122 FRE­QUENT FLYER

Art di­rec­tor and free­lance il­lus­tra­tor, Suhita Shi­rod­kar deftly cap­tures scenes from her trav­els across the globe. She tells Destin Tay how her hand-drawn il­lus­tra­tions evoke nos­tal­gia.

Epicure - - CONTENTS -

Suhita Shi­rod­kar, art di­rec­tor and il­lus­tra­tor

In an in­creas­ingly dig­i­tal world, trav­ellers cap­ture their mem­o­ries through selfies and In­sta­gram posts. As an avid il­lus­tra­tor, Suhita Shi­rod­kar prefers to sketch what she sees and ex­pe­ri­ences. “To draw by hand is to slow down, look care­fully and take your time. You may not see as much, but what you see, you see and re­mem­ber deeply,” she says.

A se­nior de­signer of Ar­tic­u­late So­lu­tions, a mar­ket­ing and brand­ing firm based in San Jose, Cal­i­for­nia, Shi­rod­kar runs her own de­sign com­pany and also teaches ur­ban sketch­ing and draw­ing at Ur­ban Sketch­ers Sym­po­sium, an in­ter­na­tional or­gan­i­sa­tion that acts as a com­mu­nity for all sketch­ers.

Your sketches in­clude tran­quil landscapes, bustling city life and ev­ery­thing in be­tween. What in­spires you more: build­ings, peo­ple or na­ture? My favourite in­spi­ra­tions are ur­ban scenes that are full of en­ergy. Cap­tur­ing move­ment in a still im­age is dif­fi­cult, but the jux­ta­po­si­tion in­trigues me. Busy, bustling cities are what I like to sketch most. They re­mind me of my child­hood in Mum­bai and how there was al­ways some­thing hap­pen­ing in the streets, un­like the quiet sub­urbs of San Jose, where I am cur­rently based.

Is there a coun­try that makes you think, “I have to come back and sketch this again”?

Oax­aca, Mex­ico. It was the first Mexican city I’ve vis­ited and I re­ally en­joy the vi­brant streetlife. Oax­aca is still gen­er­ally un­touched by heavy tourism, and re­tains a lot of its indigenous cul­ture; many build­ings are painted in vivid red, pink, emer­ald and turquoise. Once again it harkens back to the sur­round­ings of my child­hood in Mum­bai, a colour­ful city. Also, the fact that it’s only a five-hour flight from San Jose makes it so easy to visit.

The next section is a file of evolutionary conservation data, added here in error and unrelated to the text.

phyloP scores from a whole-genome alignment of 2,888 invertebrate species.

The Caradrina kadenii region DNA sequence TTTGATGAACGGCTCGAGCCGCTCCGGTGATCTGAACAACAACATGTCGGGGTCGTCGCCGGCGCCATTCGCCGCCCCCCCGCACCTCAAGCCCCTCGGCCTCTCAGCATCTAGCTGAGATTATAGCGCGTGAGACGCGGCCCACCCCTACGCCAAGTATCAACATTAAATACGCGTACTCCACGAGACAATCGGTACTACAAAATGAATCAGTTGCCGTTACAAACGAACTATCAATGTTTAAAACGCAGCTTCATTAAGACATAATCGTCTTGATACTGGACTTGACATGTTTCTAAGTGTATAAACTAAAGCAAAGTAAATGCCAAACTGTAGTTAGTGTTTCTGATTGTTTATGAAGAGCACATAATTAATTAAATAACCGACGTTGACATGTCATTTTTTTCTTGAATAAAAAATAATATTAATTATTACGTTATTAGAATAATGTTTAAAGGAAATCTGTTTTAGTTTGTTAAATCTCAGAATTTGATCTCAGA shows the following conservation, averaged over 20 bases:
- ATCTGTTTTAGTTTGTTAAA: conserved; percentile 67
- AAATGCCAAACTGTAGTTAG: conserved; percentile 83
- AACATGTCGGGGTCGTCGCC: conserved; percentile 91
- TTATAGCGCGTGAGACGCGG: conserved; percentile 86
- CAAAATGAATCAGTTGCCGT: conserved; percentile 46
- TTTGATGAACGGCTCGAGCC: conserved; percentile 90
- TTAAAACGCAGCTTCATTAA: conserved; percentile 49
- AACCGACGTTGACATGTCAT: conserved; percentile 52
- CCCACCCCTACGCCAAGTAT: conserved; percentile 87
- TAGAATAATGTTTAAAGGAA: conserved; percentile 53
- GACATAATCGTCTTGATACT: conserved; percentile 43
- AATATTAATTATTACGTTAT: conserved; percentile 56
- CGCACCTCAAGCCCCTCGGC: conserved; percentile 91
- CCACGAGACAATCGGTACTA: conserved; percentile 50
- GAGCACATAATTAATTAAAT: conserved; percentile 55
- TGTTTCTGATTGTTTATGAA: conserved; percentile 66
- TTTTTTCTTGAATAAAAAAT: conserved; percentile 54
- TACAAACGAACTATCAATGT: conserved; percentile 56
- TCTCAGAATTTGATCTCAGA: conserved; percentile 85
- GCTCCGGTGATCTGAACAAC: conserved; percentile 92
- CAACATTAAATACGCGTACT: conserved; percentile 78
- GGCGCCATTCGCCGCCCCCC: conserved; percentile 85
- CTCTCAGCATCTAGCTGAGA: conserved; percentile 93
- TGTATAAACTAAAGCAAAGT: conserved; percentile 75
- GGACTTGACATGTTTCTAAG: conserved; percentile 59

What restau­rants have you sketched? Café Mon­de­gar in Mum­bai. It’s an Irani style café, a rapidly dis­ap­pear­ing style of es­tab­lish­ment. This one con­tains beau­ti­ful mu­rals on its walls by fa­mous In­dian artist Mario de Miranda. They serve unique cre­ations that can only come from In­dia and its na­tives, such as a deep­fried cheese toast filled to the brim with freshly cut green chill­ies.

Café de Tacuba in Mex­ico City is an­other. It’s incredibly pop­u­lar with tourists, and it owes that to its am­bi­ence. It’s a throw­back to the past, with or­nate dec­o­ra­tions, wait­staff in starched whites de­liv­er­ing old-school hos­pi­tal­ity, and a rov­ing mari­achi band. Com­bine that with sim­ple clas­sics, such as en­chilades con salsa verde and fresh, warm tor­tillas, and it forms a true Mexican ex­pe­ri­ence. The move­ment and en­ergy of the place just keeps me com­ing back.

You re­cently trav­elled to Spain and Por­tu­gal. What were the highlights?

It’s of­ten dif­fi­cult to see past the flashi­ness of more trav­elled cities like Barcelona, where the loud, unique ar­chi­tec­ture of Antoni Gaudi takes cen­tre stage. I much pre­fer Sevilla’s var­ied in­flu­ences; the Gi­ralda was once a minaret for the Great Mosque of Seville be­fore be­com­ing a bell tower for a Catholic cathe­dral; the mix­ture of Moor­ish and Chris­tian ar­chi­tec­ture and tile-work made for bet­ter sketch­ing. Por­tu­gal is al­ways spe­cial, as my fam­ily moved to Goa af­ter my child­hood in Bom­bay. As a for­mer Por­tuguese colony, I love how Goa shares sim­i­lar­i­ties to Lis­bon. It feels like home, as Goan cul­ture is based on their colo­nial past, and you can see that in their food and hos­pi­tal­ity.

You did a lovely sketch of the Ghats in Varanasi. What are the best ways to en­joy this his­toric lo­cale?

I’m not re­li­gious in the slight­est, but Varanasi calls to me. It has to do with the spirit of the place, which con­nects to ev­ery­one in a very per­sonal man­ner. There’s some­thing for ev­ery­one, if you give it time to reach out to you. There’s noth­ing like a morn­ing sketch by the river at Lalita Ghat as sad­hus go about their rites, or sip­ping a chai as the city lives and breathes around you. Do check out Dashash­wamedh Ghat for the daily gaanga aarti (rit­ual of prayer to the Ganges river) at dusk. It is truly a sight to be­hold.

Tell us about your trip to Yosemite.

Be­ing just a four-hour drive away from San Jose, Yosemite is one of my most trav­elled lo­ca­tions. It’s filled with nat­u­ral­is­tic won­ders, from the ma­jes­tic Half Dome to the wide ar­ray of wa­ter­falls dur­ing the right sea­son. I re­cently spent time in Curry Camp, now called Half Dome Vil­lage, which was one of the first to of­fer cheap ac­com­mo­da­tion to tourists in the early 1900s. It’s fas­ci­nat­ing to see the rich cul­tural his­tory, con­sid­er­ing that Amer­ica is rel­a­tively young com­pared to the an­cient and ex­ten­sive his­tory of In­dia.

In this dig­i­tal age, what does hand il­lus­tra­tion mean to you?

There’s noth­ing quite like hold­ing some­thing in your hands and know­ing that some­one made this. Es­pe­cially when so much can be done dig­i­tally, peo­ple re­ally miss the idea of some­thing be­ing hand done and im­per­fect. It adds a nec­es­sary hu­man el­e­ment that helps peo­ple con­nect. I don’t think dig­i­tal art and il­lus­tra­tion will ever fully re­place hand-drawn pieces. They’ll merely serve as con­trasts, pre­cise and per­fect against nos­tal­gia and emo­tion.

Span­ish Mar­ket, Sevilla

In­dian Fish­er­woman, Bom­bay

Suhita Shi­rod­kar sketch­ing with her son while on hol­i­day in Mex­ico

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